Being 12 years older than he is, I am a different generation, and I have to admit that over the years I have not been as close to him as he would have liked. I now feel over come with grief and guilt that I did not make more of an effort to include him in my life.
Your down-to-earth approach has helped more than any others that I have been reading, and I hope that if I am lucky enough to see him again in this world, that I will have the fortitude to do as you have suggested.
Thank you.

Anonymous Steven said...

I'll be honest. My life is so miserable I am not really in dread of dying. I'm depressed and obese. Each day is very awful. It would be a relief to die.

Blogger Father Bill Haymaker said...

Steven, I'm heartbroken to read your comment. I can share with you that each of us is the World's Greatest Expert at our own opinions; but when I feel down, at the most utter pits of despair, the way I pick myself up and dust myself off is by planting seeds!

Don't take the time to shut down your computer, just get up and walk away from it and go out the door and do what I'm about to share with you: Steven, go commit a random act of kindness. Find a stranger and do something for them. It needn't be anything spectacular - just definitive: If you've queued up to buy a cup of coffee, pay for the person's behind you. If your neighbour has a front lawn that is overgrown with grass, cut it for them, or go find a homeless shelter and contribute an evening of feeling sad and lonely to listening to someone else's life of sadness and loneliness. Before you know it, you'll discover that you've just consumed an amazing elixir!

Now, get up and go do something for someone. You'll find your own way and the reward will be greater than you could ever measure!

And as you wreak havoc upon the world of the lonely, lost, and sad, never stop saying to yourself that you are loved!

Fr. B+

Blogger T Friedman said...

My Grandma is dying. She has had hospice care for about 6 months. I'm worried that she is afraid to die and that is why she is hanging on. She is unresponsive in bed. The most she can do is open her eyes, occasionally say "yes" or "no", drink a little water and unfortunately grimace a little when she is repositioned. She has rejected religion for a long time because of a Father at the church she once attended offended her (at least forty some years ago!) I so badly want to say something special to her to help her feel at peace and I have no idea how to approach her. If she has any regrets she should know that how she has treated me has made her a saint in my eyes. Could you help me have the words to comfort her please?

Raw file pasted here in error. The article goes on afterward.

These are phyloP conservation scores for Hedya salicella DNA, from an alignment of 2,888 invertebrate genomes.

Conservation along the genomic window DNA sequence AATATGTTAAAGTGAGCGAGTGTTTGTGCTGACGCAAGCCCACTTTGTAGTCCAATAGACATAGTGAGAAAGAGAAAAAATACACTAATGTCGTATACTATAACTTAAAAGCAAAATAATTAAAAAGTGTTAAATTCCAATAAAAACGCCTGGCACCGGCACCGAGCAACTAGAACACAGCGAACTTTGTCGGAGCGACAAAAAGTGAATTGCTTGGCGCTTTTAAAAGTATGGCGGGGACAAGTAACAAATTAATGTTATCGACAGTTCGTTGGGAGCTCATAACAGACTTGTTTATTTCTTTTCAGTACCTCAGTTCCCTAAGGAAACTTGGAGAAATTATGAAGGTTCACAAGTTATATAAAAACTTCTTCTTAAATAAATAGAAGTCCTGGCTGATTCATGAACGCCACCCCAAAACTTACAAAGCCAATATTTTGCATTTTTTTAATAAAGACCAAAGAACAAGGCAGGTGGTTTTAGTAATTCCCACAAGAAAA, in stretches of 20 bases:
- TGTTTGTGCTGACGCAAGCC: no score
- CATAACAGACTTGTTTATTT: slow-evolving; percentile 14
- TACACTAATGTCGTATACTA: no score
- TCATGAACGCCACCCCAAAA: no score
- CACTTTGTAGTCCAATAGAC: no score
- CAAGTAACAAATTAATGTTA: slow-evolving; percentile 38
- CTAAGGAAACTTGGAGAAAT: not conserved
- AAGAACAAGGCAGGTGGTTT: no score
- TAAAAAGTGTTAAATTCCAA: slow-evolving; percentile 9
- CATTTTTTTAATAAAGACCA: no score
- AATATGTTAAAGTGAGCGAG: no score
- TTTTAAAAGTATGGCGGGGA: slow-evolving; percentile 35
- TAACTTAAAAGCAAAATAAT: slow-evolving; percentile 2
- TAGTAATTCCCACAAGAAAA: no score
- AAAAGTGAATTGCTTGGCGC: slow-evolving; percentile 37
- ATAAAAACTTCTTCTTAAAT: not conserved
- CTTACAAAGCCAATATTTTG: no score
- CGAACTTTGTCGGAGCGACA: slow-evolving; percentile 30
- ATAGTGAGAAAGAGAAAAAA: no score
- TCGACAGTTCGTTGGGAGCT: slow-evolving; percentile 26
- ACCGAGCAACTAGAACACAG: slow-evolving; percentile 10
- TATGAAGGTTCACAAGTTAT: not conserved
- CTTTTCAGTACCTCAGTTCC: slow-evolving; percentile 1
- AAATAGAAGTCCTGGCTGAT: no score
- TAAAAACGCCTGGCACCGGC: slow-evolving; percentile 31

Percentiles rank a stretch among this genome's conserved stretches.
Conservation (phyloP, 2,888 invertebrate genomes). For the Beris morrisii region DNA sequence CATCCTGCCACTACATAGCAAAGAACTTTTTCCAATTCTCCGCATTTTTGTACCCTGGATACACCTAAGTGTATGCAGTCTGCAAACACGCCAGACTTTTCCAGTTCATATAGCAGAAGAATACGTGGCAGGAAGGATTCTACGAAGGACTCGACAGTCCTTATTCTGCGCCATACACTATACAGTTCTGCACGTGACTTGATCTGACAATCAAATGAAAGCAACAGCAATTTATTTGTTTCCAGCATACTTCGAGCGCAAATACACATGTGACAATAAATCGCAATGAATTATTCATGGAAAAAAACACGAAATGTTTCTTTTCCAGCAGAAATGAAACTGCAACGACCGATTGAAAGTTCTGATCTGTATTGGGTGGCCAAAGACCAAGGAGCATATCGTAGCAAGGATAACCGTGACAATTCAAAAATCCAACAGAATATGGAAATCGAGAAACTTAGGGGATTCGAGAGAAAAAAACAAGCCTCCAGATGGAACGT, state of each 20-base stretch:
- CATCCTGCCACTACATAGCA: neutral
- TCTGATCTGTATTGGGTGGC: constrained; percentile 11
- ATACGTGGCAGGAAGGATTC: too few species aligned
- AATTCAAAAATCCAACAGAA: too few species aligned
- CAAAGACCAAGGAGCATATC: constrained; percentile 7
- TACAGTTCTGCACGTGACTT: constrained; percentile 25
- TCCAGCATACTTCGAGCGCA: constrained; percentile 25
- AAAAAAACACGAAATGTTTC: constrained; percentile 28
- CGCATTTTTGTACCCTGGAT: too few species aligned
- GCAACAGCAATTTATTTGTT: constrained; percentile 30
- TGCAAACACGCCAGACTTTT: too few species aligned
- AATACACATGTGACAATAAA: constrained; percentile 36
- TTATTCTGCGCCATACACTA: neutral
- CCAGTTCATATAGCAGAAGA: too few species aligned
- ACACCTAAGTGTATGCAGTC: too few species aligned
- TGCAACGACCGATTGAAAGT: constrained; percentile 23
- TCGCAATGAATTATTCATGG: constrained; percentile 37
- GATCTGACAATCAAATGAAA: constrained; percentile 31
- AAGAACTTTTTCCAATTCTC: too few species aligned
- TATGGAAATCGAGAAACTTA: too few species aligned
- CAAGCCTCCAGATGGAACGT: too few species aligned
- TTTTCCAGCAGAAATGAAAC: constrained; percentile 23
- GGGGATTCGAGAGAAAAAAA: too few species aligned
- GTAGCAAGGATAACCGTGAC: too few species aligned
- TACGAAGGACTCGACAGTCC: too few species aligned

Anonymous Anonymous said...

If you or a loved one is dealing with unbearable pain at the end of life, usually changes can be made to improve quality of life. If the dying person is clear-headed of course this is their choice, but they should know that we have the technology in palliative care to keep most people comfortable, through higher doses of medications, sedation, multimodal pain control, local anesthesia, epidural/spinal. Sometimes clarity of thought is compromised but....pain compromises thought as well and so does the dying process itself. I think many doctors and hospitals don't do enough to manage pain at the end of life because every effort is put into extending life at any cost without regard to the quality of life.

Anonymous Anonymous said...

sometimes giving people "permission" to leave helps people pass peacefully. Sometimes I think people hold on for the sake of loved ones. I'm not religious, I can't comment on that, but sometimes people just need to hear that it's ok to go, that you and other loved ones will be ok. Id have to think that if she turned away from religion 40 years ago, that she's had time to think that over, so I'm no expert, but personally I'd err on the side of assuming she is at peace with that decision and not mentioning regrets. Reassure her about any worries she may have about after she's gone....for example if she has pets make sure she knows they will be cared for.

Talk to her about fond memories, about things that make her happy. But really just "I Love You" and knowing you are there with her, loving her....just the sound of your voice, talking to her as a human rather than a patient or dying person.... should help her be at peace.

I'll never forget seeing big tears rolling down the cheeks of a "tough" ~85 year old retired farmer on his deathbed in the hospital as his pastor held one hand and told him to relax, embrace this final experience on Earth, and enjoy his journey, while his wife of 65+ years held his other hand and they told each other "I love you". He was clear and lucid and could speak though, while he was on positive-pressure oxygen. The next day he decided to have his artificial oxygen support cut off to let his disease take its inevitable course and he died an hour later, having listened to his granddaughter sing Amazing Grace that whole time. I played my violin for him (and everyone else in the ICU that day) and told him I loved him. If anything, just say "I love you". Those 3 words, at least for me, go further than any others. I struggled with what I would say, how I could say goodbye to someone for the last time. But when I got to the hospital, hugged him, kissed him on the cheek, things just went naturally and I realized I just needed to listen to our hearts. Of course HE made it easier by keeping his dry sense of humor until the end. Gosh I miss that man. I wish he could have lived long enough to be a part of my baby's life. Oh how I wish they could have met. But my baby was born 11 months too late for that.

Tell her how much she means to you and how she will live on in your memory. Touch her, kiss her, hold her hand. Listen to your heart.